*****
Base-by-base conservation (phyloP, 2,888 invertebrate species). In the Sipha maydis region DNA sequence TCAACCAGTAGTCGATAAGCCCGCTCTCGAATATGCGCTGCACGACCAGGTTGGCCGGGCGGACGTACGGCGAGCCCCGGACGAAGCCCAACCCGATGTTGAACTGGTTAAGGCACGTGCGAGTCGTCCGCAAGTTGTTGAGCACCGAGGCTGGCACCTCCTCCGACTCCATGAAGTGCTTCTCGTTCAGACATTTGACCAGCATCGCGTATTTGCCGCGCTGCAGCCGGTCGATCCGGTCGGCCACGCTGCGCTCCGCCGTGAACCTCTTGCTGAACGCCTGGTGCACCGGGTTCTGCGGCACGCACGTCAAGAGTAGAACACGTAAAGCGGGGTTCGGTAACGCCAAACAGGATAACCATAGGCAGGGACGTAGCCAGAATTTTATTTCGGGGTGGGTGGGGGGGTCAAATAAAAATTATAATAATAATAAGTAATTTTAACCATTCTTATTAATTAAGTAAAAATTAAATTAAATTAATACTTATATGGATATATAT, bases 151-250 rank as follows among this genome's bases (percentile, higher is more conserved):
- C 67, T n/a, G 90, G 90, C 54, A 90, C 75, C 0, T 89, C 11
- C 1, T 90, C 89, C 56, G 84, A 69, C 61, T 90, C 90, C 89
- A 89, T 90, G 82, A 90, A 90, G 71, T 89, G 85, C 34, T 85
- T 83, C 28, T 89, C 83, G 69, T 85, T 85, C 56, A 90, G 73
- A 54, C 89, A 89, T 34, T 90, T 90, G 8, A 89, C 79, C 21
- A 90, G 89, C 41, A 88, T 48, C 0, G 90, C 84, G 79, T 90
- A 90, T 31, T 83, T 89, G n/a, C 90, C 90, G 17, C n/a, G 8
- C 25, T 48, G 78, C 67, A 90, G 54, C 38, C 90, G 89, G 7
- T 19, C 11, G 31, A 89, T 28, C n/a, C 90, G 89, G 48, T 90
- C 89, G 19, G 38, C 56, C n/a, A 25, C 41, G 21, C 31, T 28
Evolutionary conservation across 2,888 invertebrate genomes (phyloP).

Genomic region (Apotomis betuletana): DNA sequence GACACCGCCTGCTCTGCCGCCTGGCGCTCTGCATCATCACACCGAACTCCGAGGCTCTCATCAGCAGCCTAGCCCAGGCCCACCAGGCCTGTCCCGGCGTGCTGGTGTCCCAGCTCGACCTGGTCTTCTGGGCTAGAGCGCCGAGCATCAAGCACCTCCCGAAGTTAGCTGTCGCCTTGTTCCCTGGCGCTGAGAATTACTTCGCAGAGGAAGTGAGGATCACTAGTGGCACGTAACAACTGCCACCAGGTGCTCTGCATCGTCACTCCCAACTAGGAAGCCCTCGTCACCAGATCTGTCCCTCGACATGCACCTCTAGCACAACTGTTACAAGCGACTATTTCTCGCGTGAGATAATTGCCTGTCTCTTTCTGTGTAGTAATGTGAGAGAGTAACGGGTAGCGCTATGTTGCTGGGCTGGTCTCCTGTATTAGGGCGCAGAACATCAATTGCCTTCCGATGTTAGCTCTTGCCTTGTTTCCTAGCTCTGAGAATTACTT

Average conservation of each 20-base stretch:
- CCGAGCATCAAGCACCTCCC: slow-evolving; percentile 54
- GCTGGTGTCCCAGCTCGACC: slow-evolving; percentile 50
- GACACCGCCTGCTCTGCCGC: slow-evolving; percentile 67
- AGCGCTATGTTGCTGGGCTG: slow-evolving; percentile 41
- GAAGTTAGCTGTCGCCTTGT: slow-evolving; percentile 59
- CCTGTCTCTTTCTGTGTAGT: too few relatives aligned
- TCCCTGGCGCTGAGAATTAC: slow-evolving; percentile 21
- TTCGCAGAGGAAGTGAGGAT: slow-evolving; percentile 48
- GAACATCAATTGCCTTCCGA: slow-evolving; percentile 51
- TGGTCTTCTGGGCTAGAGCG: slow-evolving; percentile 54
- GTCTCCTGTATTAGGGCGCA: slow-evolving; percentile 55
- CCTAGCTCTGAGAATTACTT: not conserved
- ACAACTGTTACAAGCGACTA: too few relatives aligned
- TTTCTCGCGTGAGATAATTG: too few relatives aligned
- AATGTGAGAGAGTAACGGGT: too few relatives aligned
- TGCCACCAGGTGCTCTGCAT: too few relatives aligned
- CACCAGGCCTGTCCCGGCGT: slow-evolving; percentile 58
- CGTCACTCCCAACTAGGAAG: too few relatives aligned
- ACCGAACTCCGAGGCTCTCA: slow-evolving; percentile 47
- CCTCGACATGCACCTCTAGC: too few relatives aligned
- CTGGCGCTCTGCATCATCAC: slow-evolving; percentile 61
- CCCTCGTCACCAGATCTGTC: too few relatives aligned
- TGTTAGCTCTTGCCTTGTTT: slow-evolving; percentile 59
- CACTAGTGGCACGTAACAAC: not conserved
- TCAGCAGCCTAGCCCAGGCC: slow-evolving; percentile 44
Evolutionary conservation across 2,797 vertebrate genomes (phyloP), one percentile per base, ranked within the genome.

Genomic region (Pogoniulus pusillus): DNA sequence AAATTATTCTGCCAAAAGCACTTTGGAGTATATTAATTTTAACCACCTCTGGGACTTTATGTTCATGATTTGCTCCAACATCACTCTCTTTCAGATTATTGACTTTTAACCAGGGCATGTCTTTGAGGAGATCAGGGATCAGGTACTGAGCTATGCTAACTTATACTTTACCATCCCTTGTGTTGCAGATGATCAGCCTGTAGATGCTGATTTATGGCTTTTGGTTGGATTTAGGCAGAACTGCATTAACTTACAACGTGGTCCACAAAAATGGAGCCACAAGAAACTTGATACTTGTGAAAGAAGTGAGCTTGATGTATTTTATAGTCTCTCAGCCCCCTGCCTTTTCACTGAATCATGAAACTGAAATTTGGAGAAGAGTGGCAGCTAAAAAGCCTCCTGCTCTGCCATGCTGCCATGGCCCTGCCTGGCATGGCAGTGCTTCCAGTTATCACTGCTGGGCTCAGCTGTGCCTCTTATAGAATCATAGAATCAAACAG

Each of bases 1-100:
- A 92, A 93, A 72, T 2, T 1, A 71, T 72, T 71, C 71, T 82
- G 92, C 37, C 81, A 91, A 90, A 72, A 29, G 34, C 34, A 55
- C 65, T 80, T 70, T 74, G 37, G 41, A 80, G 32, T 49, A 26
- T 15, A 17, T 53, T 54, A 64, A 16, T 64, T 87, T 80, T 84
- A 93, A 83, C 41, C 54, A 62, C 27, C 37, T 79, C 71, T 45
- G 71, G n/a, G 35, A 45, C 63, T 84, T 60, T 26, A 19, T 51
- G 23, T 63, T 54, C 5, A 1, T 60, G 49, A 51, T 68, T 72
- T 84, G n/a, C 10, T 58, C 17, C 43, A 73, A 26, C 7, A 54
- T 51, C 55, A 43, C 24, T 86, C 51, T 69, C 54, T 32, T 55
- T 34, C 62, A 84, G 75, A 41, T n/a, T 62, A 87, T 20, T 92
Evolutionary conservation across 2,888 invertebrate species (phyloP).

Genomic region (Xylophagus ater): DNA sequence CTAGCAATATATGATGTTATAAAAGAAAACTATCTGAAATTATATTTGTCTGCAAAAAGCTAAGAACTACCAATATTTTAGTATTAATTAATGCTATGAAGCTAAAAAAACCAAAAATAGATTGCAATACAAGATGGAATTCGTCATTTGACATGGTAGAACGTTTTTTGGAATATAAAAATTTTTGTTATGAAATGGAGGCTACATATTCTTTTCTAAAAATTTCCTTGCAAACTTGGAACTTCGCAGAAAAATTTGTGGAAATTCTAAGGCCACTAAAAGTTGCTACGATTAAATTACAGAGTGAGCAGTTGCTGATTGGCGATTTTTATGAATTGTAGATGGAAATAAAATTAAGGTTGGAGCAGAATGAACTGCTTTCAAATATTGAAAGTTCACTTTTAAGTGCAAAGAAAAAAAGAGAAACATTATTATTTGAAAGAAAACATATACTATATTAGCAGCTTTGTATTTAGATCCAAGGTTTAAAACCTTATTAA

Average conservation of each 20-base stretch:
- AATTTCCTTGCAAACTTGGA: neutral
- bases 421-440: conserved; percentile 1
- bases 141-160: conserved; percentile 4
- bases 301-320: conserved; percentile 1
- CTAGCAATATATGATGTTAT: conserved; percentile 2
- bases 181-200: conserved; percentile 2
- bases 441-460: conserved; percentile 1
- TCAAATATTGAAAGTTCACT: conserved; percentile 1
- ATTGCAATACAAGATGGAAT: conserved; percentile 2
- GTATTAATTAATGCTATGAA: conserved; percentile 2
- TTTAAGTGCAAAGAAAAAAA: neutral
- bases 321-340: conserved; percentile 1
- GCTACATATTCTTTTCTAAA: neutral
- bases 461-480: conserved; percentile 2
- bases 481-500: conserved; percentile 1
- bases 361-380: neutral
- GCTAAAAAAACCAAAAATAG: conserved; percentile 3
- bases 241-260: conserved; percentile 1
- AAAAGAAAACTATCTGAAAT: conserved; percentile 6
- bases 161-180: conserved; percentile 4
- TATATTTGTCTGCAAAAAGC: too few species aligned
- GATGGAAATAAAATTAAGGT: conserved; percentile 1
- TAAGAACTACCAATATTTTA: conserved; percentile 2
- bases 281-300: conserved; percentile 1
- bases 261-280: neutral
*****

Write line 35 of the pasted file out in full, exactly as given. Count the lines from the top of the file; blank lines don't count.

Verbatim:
- CTGGCGCTCTGCATCATCAC: slow-evolving; percentile 61